NRC Aerospaceâ€™s new control system architecture consolidates both of these augmentation systems into one integrated system so that pilots no longer need to manually select to transition between these different response modes. In difficult situations these transitions can be distracting and take a pilotâ€™s attention away from other important tasks. Significantly delayed transitions can result in damaged aircraft. For aircraft that operate in bad weather conditions or in combat operations, this technology could prove extremely useful. The single response mode provides both the stability of high augmentation responses, and the maneuverability of minimal stability augmentation, where possible.
Bill Gubbels and Kris Ellis, the NRC Aerospace researchers who developed the new interface, reiterated the benefits of this new technology.
Gubbels said, â€œThis product is now available to potential licensees, and we believe itâ€™s something that every new and retrofit fly-by-wire aircraft should have installed. The potential for this control architecture to improve operational effectiveness, particularly for military applications, is exponential.â€
Ellis added, â€œWithout a doubt, this technology will be essential for aircraft companies, pilots and researchers who aim to be at the forefront of aerospace innovation. The beauty of the control system architecture is that if you move the stick rapidly the aircraft feels agile and nimble, yet predictable, but move the stick slowly and itâ€™s stable. This gives the pilots the best of both worlds, and lets them concentrate on flying the aircraft rather than managing the system.â€™
NRC Aerospace is currently seeking application partners; potential users can contact the department for more information and to access the NRCâ€™s staff who can explain further the interfaceâ€™s applications.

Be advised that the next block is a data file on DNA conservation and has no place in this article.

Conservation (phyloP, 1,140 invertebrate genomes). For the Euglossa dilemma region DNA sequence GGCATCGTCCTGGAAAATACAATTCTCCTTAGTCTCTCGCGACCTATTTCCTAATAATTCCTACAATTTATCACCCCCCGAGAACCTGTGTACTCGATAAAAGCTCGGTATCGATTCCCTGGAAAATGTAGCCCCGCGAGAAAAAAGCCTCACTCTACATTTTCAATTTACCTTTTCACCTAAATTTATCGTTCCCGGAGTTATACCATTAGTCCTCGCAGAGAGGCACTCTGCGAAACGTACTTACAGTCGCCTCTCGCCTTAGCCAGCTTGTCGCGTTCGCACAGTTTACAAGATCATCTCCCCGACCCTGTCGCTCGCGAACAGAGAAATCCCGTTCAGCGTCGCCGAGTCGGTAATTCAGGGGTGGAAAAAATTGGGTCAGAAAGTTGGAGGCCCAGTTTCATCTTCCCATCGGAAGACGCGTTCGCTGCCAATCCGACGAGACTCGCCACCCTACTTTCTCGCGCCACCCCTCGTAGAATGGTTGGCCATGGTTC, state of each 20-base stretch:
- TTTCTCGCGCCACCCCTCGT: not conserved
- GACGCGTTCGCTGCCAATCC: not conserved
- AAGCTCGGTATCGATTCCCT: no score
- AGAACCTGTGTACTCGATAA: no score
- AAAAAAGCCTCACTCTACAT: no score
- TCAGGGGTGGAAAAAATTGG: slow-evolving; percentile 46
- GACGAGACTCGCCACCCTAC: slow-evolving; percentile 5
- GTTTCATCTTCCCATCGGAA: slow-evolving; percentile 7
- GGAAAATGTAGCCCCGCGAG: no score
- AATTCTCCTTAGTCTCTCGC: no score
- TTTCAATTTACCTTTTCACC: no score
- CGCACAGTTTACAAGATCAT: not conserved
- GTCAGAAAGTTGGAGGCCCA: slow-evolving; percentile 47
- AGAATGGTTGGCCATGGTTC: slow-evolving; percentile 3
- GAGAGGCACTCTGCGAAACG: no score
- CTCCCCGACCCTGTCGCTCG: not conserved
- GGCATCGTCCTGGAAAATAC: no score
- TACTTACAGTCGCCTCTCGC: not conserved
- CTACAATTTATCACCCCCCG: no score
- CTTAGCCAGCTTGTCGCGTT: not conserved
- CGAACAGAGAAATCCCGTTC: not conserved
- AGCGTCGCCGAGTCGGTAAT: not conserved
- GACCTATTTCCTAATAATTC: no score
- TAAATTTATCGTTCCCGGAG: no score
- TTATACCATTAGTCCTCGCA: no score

The FRL, where this product was developed, is one of several laboratories that make up NRC Aerospace. The lab maintains and operates a small fleet of dedicated research aircraft, including a Falcon 20, a Convair 580, a Harvard Mark IV, a T-33, a Twin Otter, a Bell 412, a Bell 205A, a Bell 206 and an Extra 300. It conducts research into flight mechanics and avionics, atmospheric sensing, remote sensing technologies, microgravity, icing and other natural hazards, as well as conducting flight simulation training and evaluation.
NRC Aerospace also maintains expertise in and operates national facilities for research in: aeroacoustics and structural dynamics, aerodynamics, aeropropulsion, composites and nanocomposites, aerospace manufacturing (including automated fibre placement, robotics, machining, and finishing), aircraft and aero engine life assessment and extension, gas turbine aerodynamics and combustion, biofuels development and testing, icing, non-destructive testing, structures and materials, indoor cabin environments, and other related areas. It provides consulting services, undertakes collaborative research with industry, and licenses its technology to a range of clients, domestic and international.